June 6

Does Randy Travis’ AI voice make cloning ok?(Voice Cloning Part Two)

Editor’s Note: this post IS about technology, but I have to give some back story first. Hang in there.

This week my husband and I scored tickets to see Randy Travis at the mother church of country music, the Ryman Auditorium. (If you don’t know who country music legend Randy Travis is, stop reading right now and watch this.)

A stroke in 2013 robbed Randy of his velvety voice, so this concert was different. Randy and his wife, Mary, chose a former Voice contestant named James Dupré to sing Randy’s tunes on stage while Randy and his wife sat on the side in armchairs.

James’ voice is eerily similar to Randy’s, and he sang the songs exactly the way I remembered them. (All this is relevant to the tech part… hang in there.)

The night focused on Randy’s top 16 hits. Wife Mary acted as narrator/emcee throughout, offering commentary and introducing guests. Behind James, a big screen showed clips from Randy’s videos and performances. Most of Randy’s original band backed him up, and I was over the moon with nostalgic, twangy, country happiness.

Sometime after “Digging Up Bones” and before “Forever and Ever, Amen,” the video screen started what would be a 5-minute mini-documentary about the making of Randy’s just-released song, “Where That Came From.” And that’s when I stopped singing and started recording.

Randy’s AI Voice

The video told the story of how a team of traditional music professionals and newfangled AI experts worked together to clone Randy’s voice. Then they had James sing a new original and overlaid Randy’s sound. The results were astounding.

It was truly — almost — kind of — nearly — Randy Travis.

How Randy Travis cloned his voice

A couple of weeks ago I did part one of a voice cloning series (stay tuned for at least one more). I showed you how I could use one voice recording and apply another one over it with creepy success. I did this with software that costs about five bucks a month, but it sounds like Randy’s process was similar. Here’s a clip from CBS Sunday Morning about the whole process.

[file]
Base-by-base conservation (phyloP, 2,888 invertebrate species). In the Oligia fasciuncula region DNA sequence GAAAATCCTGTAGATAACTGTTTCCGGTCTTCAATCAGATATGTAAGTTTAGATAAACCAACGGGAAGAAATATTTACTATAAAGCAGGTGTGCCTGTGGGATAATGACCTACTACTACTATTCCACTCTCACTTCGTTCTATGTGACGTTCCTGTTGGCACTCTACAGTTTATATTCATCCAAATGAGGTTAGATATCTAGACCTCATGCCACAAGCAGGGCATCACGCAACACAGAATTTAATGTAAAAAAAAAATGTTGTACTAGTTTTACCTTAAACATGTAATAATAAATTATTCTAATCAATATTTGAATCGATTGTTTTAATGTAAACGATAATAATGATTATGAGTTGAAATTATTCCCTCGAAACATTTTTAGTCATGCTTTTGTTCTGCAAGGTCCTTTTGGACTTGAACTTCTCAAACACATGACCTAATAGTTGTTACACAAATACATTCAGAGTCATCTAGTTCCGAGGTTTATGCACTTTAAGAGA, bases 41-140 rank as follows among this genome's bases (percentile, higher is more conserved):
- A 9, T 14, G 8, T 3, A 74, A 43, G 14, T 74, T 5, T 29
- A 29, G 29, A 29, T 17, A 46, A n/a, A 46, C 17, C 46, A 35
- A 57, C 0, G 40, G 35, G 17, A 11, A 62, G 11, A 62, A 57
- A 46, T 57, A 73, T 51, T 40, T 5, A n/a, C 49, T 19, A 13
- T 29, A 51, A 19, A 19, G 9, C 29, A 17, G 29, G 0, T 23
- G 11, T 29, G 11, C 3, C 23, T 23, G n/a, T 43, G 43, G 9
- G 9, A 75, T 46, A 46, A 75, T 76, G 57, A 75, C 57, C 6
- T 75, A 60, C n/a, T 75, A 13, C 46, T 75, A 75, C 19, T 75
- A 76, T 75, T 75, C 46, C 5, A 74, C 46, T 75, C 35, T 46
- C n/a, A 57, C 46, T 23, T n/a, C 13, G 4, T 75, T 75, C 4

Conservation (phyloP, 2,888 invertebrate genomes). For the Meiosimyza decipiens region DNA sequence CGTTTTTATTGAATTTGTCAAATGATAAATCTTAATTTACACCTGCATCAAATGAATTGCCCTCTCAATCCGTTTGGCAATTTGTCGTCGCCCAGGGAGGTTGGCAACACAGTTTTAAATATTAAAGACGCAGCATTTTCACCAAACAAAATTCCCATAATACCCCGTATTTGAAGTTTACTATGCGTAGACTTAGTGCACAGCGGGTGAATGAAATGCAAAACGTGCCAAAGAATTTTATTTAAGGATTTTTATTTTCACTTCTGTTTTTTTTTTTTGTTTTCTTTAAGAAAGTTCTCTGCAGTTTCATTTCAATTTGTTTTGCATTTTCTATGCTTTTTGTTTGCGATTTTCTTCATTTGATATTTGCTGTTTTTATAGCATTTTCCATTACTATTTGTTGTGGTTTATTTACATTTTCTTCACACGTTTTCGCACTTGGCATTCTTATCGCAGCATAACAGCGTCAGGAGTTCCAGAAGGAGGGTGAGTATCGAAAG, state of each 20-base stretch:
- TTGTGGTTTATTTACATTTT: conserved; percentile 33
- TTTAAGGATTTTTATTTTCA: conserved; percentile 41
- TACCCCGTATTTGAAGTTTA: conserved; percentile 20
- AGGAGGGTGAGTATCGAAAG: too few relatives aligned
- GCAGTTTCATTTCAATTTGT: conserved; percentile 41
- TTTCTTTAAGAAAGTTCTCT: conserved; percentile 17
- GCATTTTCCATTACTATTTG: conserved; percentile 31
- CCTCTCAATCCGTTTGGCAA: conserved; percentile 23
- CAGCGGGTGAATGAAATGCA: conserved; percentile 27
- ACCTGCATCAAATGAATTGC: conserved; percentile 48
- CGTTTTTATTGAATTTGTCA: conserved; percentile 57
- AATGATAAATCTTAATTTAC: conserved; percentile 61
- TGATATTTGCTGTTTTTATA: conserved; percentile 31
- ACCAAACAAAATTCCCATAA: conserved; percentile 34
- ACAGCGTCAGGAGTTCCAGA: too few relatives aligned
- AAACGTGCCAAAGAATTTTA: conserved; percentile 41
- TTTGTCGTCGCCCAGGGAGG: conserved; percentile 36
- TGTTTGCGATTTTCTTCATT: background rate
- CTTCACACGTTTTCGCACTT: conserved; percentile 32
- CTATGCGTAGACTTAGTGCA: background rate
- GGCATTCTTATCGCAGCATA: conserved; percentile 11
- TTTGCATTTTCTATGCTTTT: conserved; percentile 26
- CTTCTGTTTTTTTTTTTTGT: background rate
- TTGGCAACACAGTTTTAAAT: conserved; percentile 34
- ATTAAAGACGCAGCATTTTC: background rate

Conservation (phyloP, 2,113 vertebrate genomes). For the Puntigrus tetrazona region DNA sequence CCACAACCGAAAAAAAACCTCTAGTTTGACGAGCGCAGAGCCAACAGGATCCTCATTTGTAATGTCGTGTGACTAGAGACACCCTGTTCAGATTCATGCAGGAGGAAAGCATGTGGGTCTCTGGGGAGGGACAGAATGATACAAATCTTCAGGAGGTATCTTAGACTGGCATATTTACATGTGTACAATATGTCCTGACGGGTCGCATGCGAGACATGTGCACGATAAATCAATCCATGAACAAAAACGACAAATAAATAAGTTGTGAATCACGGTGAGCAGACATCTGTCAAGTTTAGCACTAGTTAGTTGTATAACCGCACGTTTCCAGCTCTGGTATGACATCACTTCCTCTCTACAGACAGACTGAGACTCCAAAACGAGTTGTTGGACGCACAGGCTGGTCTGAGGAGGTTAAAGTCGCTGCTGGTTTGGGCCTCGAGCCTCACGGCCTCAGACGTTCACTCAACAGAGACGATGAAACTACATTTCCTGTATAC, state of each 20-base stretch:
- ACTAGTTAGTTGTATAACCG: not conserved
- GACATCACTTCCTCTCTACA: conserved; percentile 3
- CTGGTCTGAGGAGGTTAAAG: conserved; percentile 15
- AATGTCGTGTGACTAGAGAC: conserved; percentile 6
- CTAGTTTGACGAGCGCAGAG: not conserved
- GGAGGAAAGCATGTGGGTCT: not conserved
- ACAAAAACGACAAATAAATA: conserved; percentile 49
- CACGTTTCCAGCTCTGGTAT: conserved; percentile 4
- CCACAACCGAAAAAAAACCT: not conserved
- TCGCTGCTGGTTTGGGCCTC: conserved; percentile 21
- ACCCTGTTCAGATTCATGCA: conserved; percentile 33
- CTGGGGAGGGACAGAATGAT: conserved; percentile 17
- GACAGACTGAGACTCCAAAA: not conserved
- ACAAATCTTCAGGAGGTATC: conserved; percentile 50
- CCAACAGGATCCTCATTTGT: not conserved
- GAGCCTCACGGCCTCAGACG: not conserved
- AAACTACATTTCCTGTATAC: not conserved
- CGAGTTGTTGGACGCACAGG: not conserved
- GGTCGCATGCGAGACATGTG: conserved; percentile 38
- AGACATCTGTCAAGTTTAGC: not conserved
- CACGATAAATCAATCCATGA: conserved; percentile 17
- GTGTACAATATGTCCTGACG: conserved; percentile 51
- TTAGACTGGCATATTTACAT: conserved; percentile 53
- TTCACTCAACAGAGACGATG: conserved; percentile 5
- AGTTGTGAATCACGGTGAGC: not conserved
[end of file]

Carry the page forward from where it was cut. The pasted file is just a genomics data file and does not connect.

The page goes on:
Is this a justifiable use case for AI voice cloning?

After the other post, people are left wondering if AI clones will literally steal people’s voices, scam everybody and generally destroy the fabric of modern society. Beats me, but it seems like Randy Travis’ voice is a success story. His wife cried several times during the concert, saying how much she loved his songs and missed hearing him sing them. But now he can share his music again as much as he wants. That sounds like a win.

But on the other hand (Randy fans… see what I did there?), isn’t there something special about being a part of the natural cycle of life for an artist? If every artist can keep producing songs in their voice long after they no longer sing the notes themselves, is it still art? What happens when the charts are filled with songs from artists long gone? Is there a place for new artists when the old ones don’t go away?

Please Watch the Fans’ Reactions

When I realized that they were talking about the voice cloning, I started recording. This is officially the very first bootleg video I’ve ever published. My apologies for the bad camera work, shaking, awful audio and perhaps the violation of Randy’s intellectual property and copyright (note: It did get flagged as a copyright violation from YouTube but they said the copyright owner allowed its use).

I really want you to watch it to be in the moment with the fans… to see Randy’s face… to hear his wife talk about what it means to them. This snapshot of an AI voice’s public release tells me a lot about the motivation behind some artists and the fans that support them.


artificial intelligence, audio, ethics, security

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